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GSW 100 Women in Motion: A History of Women Travelers and their Search for Meaning (Kupin-Lisbin)

What are primary sources?

Primary sources are documents or physical objects created at the time historical events occurred or well after events in the form of memoirs and oral histories. Examples include:

  • ORIGINAL DOCUMENTS (excerpts or translations acceptable): Diaries, speeches, manuscripts, letters, interviews, news film footage, autobiographies, official records 
  • CREATIVE WORKS: Poetry, drama, novels, music, art 
  • RELICS OR ARTIFACTS: Pottery, furniture, clothing, buildings
    (e.g. Desert and the Sown by Gertrude Bell and a Letter from Gertrude Bell to her stepmother).

Secondary sources interpret and analyze primary sources. These sources are one or more steps removed from the event. Secondary sources may have pictures, quotes or graphics of primary sources in them.  Examples include: Textbooks, journal articles, histories, criticisms, commentaries, and encyclopedias (e.g. Travel and Travel Writing: An Historical Overview of Hodoeporics and Women's archaeology? Political feminism, gender theory and historical revision). 

Image: British author and archeologist Gertrude Bell age 41, in Babylon, Iraq, 1909. Retrieved from {{PD-US}}

Analyzing primary sources

Analyzing a Single Source

When reading a primary source it is important to look at not just it's contents, but an item's physicality.  Here are some guiding questions to answer as you examine a primary source:

  1. Look at the physical nature of your source. What can you learn from the medium of the source? (Was it written on fancy paper in elegant handwriting, or on scrap-paper, scribbled in pencil? Typed?) What does this tell you?
  2. Think about the purpose of the source. What was the author's message or argument? What were they trying to get across? Is the message explicit, or are there implicit messages as well?
  3. What do you know about the author? Race, class, occupation, religion, age, region, political beliefs? Does any of this matter? How?
  4. Who constituted the intended audience? Was this source meant for one person's eyes, or for the public? 
  5. What attitude towards the subject matter/event does the creator of the item seem to impart? (e.g. What tone is set? Are there interesting word choices and what might the author's choice in their use mean? Why was it created and what purpose did it originally serve? What biases may inherently or intentionally exist in it?).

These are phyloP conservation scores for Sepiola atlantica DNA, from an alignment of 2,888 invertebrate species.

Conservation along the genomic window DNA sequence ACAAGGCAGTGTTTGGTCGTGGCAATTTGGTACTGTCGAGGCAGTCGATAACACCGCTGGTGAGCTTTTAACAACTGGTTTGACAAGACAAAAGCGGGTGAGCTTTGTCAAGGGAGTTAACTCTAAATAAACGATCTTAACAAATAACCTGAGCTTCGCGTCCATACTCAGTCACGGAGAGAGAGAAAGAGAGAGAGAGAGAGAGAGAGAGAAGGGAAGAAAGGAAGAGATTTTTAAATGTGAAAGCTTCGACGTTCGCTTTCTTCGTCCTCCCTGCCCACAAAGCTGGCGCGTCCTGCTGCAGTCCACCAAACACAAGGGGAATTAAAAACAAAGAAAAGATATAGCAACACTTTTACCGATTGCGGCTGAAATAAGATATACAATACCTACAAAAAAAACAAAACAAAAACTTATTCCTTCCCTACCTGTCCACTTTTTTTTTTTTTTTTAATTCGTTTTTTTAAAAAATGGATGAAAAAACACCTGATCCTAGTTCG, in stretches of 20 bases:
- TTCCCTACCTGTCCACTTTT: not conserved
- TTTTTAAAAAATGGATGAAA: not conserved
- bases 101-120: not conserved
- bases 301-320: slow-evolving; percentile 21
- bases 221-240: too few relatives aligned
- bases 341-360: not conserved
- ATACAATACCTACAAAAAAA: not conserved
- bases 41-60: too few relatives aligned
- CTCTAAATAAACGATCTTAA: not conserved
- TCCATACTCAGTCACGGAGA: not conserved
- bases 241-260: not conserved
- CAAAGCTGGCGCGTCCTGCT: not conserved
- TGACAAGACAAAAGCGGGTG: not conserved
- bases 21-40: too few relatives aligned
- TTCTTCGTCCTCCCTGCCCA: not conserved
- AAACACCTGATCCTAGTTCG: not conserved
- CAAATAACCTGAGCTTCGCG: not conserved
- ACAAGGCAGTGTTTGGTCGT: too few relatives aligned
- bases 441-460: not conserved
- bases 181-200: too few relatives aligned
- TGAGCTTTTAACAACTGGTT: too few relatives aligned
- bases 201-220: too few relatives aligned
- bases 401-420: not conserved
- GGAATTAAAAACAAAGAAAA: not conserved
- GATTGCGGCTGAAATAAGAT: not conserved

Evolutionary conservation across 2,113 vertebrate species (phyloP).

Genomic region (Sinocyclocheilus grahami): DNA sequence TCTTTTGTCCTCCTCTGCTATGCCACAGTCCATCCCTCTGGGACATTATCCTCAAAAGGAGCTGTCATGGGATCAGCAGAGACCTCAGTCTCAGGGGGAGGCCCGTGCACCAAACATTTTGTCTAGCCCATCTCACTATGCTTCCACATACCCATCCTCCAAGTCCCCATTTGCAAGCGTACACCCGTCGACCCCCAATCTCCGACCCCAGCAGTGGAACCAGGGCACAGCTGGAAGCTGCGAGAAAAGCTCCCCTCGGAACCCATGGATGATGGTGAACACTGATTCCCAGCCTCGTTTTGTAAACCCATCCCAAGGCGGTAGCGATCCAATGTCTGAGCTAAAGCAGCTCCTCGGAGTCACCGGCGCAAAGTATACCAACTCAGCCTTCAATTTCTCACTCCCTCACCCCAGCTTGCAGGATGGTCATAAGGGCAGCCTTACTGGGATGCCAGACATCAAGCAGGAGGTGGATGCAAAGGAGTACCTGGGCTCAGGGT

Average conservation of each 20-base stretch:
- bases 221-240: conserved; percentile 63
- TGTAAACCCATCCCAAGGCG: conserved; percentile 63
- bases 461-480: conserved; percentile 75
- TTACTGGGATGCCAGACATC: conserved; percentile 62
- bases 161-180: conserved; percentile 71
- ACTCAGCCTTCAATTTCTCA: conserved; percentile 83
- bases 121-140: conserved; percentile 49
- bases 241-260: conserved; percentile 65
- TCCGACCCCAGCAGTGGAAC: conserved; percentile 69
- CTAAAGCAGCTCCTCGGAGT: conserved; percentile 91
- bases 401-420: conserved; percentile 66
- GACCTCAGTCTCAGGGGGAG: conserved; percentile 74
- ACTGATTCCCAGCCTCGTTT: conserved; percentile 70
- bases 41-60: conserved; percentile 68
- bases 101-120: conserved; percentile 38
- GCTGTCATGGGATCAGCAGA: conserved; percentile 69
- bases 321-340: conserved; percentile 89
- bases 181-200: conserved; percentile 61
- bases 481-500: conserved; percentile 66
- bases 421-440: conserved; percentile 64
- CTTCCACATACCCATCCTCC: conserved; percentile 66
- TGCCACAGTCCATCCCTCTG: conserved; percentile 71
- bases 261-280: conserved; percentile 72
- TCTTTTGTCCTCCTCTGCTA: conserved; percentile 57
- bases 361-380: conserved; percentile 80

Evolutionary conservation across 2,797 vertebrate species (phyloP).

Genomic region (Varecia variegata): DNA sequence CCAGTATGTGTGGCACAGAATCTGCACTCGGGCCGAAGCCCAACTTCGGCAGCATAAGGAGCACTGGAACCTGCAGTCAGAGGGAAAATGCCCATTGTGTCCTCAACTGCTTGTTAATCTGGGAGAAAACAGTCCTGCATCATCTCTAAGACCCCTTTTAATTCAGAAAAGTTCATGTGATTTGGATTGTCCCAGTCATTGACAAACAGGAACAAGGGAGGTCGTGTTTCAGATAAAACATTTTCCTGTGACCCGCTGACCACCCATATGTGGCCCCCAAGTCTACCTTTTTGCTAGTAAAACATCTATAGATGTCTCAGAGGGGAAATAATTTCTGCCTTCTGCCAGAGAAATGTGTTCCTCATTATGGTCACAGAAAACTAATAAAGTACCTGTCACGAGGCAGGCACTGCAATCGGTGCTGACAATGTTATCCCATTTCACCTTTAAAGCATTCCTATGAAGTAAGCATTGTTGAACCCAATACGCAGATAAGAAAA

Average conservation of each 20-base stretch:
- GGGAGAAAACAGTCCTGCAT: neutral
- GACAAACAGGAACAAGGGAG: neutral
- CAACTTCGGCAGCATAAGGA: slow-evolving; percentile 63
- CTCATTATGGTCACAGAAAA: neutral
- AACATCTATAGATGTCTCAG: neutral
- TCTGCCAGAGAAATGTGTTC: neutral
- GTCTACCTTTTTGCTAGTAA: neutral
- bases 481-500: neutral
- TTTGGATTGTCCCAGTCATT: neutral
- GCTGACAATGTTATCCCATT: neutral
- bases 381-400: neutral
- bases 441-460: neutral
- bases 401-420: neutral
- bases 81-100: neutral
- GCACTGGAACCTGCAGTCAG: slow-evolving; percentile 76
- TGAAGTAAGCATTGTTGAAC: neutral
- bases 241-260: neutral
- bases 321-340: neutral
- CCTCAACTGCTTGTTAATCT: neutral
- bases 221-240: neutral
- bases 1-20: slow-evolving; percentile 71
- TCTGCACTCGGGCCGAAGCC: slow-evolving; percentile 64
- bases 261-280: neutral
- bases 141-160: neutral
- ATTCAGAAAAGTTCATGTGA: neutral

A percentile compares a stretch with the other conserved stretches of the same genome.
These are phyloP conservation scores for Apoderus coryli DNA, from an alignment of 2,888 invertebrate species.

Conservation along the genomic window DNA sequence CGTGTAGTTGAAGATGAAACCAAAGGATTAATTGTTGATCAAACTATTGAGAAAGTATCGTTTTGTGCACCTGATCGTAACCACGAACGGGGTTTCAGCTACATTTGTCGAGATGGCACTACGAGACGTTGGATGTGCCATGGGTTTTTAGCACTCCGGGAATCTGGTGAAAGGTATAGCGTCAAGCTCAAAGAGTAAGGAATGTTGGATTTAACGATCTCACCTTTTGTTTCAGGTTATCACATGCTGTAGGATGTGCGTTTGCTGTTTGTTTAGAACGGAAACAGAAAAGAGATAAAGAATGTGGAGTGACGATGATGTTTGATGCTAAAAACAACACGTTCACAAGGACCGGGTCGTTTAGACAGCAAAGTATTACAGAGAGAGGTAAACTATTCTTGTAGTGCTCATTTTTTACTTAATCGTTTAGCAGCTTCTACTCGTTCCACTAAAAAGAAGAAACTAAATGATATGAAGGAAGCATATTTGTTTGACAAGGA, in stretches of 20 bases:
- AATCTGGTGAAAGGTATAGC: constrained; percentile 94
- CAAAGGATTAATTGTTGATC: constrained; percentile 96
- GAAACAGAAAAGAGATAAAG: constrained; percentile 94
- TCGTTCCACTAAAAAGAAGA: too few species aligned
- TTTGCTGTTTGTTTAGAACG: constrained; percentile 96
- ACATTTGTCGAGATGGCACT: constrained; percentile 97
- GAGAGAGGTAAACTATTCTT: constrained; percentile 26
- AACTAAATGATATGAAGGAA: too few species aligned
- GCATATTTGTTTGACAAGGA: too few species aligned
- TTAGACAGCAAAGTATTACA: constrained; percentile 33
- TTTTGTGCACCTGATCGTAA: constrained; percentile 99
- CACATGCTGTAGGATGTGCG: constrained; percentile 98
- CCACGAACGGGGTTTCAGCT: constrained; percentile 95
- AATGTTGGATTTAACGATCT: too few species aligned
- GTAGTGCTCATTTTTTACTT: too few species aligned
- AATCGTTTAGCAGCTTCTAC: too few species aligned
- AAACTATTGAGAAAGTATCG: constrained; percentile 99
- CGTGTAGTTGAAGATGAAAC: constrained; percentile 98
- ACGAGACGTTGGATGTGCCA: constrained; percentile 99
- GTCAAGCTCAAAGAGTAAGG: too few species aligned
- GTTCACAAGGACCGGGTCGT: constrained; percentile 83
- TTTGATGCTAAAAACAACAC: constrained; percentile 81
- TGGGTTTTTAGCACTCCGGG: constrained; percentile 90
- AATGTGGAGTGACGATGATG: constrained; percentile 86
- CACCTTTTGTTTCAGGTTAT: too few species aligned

6. Is it prescriptive (telling you what people thought should happen) or descriptive (telling you what people thought did happen)?
  7. What historical questions can you answer using this source? 
  8. What questions can this source NOT help you answer? What are the limitations of this type of source?

Analyzing a Set of Sources

Guiding Questions:

  1. What questions do I have from examining these materials as a set?  What are the similarities? How do they differ? What greater inferences can be drawn about the about historical context from the set?
  2. What questions or further research might you have? (e.g. Are there thoughts or ideas that could be defined or explained? Is there specialized language or jargon? Are there references to places, events, or people, culture, etc?).
  3. What other primary sources might I look for to help round out the story behind the sources you currently have?
  4. What ideological theories or philosophies can be applied to the item?
  5. How might I compare these sources to other readings and assignments in this course?

Finding Secondary Sources

  1. Brainstorm Search Terms using the data gleaned from analyzing your primary sources.
  2. Select 3 to 4 databases in which to begin your search.  
  3. Citation Tracking to discover more resources within the scholarly narrative.

Citation Tracking: Finding articles by citation

Once you have one (or more) useful article on a topic, use the references at the end of article to find more sources on your topic using our Citation Search tool.  This helps you see what was written previous to your current article, often called citing backward.


Use Google Scholar to see who has cited your article after it was published.  This helps you see what has been written after your article was published, citing forward.

 Licensed under a Creative Commons Attribution 4.0 International License by Justina Elmore, University of Rochester